Shall not live out half their days - Margin, as in Hebrew, "shall not halve their days." So the Septuagint, and the Latin Vulgate. The statement is general, not universal. The meaning is, that they do not live half as long as they might do, and would do, if they were "not" bloody and deceitful. Beyond all question this is true. Such people are either cut off in strife and conflict, in personal affrays in duels, or in battle; or they are arrested for their crimes, and punished by an ignominious death. Thousands and tens of thousands thus die every year, who, "but" for their evil deeds, might have doubled the actual length of their lives; who might have passed onward to old age respected, beloved, happy, useful. There is to all, indeed, an outer limit of life. There is a bound which we cannot pass. That natural limit, however, is one that in numerous cases is much "beyond" what people actually reach, though one to which they "might" have come by a course of temperance, prudence, virtue, and piety.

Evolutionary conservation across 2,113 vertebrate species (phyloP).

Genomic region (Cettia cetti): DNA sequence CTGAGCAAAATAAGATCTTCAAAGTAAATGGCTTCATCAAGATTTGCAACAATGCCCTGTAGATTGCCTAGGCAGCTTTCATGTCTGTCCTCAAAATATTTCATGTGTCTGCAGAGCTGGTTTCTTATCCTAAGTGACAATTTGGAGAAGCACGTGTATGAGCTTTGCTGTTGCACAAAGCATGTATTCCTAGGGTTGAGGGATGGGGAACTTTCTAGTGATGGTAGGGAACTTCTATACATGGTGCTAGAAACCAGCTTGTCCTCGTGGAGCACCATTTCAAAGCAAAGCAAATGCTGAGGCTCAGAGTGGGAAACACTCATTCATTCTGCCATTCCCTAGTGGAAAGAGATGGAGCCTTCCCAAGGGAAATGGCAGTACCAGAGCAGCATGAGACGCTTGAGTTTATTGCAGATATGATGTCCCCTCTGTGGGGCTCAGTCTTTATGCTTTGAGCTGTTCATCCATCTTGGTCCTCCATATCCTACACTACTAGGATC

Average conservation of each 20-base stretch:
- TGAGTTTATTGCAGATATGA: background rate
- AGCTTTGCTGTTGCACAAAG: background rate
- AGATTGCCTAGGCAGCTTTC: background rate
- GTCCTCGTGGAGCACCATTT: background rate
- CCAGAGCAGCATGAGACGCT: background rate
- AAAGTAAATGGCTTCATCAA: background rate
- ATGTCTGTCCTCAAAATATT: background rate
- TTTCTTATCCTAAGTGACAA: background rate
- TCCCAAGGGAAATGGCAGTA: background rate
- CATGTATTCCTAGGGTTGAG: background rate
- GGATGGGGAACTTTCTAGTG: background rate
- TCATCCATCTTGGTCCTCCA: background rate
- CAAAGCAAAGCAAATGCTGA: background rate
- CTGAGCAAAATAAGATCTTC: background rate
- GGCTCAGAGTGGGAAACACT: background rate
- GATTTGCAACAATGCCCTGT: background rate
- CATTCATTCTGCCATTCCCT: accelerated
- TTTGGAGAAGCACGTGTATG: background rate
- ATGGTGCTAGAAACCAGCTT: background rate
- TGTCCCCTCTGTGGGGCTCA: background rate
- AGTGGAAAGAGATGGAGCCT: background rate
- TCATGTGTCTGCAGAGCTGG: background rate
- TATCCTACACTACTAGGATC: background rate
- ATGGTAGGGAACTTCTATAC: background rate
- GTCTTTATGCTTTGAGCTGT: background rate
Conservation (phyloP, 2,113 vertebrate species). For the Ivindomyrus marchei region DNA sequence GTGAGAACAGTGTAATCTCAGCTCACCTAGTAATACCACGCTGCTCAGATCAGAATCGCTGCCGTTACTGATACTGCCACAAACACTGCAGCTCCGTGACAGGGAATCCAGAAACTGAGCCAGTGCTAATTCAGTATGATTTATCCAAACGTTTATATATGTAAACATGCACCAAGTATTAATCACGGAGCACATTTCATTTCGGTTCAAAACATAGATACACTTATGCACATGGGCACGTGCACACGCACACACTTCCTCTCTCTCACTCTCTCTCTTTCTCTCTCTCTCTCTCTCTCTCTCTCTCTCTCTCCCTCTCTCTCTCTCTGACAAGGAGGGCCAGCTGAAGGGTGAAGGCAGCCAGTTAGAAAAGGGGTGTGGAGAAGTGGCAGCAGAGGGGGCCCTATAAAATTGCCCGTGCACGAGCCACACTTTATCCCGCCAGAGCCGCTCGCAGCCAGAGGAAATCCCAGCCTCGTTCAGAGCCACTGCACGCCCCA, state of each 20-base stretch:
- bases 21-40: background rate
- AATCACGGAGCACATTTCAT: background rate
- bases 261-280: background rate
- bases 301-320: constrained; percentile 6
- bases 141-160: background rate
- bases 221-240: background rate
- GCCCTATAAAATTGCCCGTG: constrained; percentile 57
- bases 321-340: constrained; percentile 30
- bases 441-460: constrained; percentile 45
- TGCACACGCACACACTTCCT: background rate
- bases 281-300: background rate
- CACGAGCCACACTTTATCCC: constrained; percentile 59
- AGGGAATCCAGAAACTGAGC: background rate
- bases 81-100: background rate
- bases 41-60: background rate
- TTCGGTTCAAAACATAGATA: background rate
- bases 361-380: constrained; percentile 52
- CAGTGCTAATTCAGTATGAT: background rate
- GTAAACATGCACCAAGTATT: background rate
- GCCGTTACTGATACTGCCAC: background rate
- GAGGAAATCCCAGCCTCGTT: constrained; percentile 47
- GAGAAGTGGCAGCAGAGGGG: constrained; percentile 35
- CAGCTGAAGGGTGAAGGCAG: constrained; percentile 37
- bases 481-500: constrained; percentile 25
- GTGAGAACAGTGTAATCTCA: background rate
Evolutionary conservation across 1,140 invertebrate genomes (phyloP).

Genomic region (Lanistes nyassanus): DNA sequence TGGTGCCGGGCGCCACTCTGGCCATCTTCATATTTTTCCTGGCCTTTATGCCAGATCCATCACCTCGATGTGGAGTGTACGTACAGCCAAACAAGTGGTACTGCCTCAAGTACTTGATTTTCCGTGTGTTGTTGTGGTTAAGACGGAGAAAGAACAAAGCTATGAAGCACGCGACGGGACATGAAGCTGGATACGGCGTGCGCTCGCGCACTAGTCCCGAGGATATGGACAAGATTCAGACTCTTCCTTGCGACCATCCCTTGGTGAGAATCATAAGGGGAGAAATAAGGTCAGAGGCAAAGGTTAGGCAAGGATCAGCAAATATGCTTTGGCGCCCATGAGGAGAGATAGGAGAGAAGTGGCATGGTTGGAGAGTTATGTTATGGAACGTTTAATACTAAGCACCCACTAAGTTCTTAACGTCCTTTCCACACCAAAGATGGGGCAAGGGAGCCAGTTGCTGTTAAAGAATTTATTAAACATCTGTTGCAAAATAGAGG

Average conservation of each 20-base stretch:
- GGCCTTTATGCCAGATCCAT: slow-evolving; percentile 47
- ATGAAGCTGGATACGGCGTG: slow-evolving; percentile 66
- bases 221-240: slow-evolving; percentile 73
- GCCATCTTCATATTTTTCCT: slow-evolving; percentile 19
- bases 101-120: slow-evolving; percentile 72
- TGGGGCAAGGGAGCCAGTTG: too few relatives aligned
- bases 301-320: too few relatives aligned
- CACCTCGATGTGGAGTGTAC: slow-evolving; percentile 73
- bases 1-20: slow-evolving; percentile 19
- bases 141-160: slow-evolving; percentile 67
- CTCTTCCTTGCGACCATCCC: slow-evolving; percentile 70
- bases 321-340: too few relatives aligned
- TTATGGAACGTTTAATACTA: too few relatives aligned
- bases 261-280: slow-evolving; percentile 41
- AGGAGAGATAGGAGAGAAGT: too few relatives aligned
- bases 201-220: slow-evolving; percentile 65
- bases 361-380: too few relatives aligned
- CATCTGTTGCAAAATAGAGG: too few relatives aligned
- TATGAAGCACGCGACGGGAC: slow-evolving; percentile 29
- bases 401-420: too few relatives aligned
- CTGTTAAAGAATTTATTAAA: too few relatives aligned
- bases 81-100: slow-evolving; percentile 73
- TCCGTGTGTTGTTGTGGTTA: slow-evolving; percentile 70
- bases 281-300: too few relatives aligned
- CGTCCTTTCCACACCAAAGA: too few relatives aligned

God has fixed a limit beyond which we cannot pass; but, wherever that may be, as arranged in his providence, it is our duty not to cut off our lives "before" that natural limit is reached; or, in other words, it is our duty to live on the earth just as long as we can. Whatever makes us come short of this is self-murder, for there is no difference in principle between a man's cutting off his life by the pistol, by poison, or by the halter, and cutting it off by vice, by crime, by dissipation, by the neglect of health, or by those habits of indolence and self-indulgence which undermine the constitution, and bring the body down to the grave. Thousands die each year whose proper record on their graves would be "self-murderers." Thousands of young people are indulging in habits which, unless arrested, "must" have such a result, and who are destined to an early grave - who will not live out half their days - unless their mode of life is changed, and they become temperate, chaste, and virtuous. One of the ablest lawyers that I have ever known - an example of what often occurs - was cut down in middle life by the use of tobacco. How many thousands perish each year, in a similar manner, by indulgence in intoxicating drinks!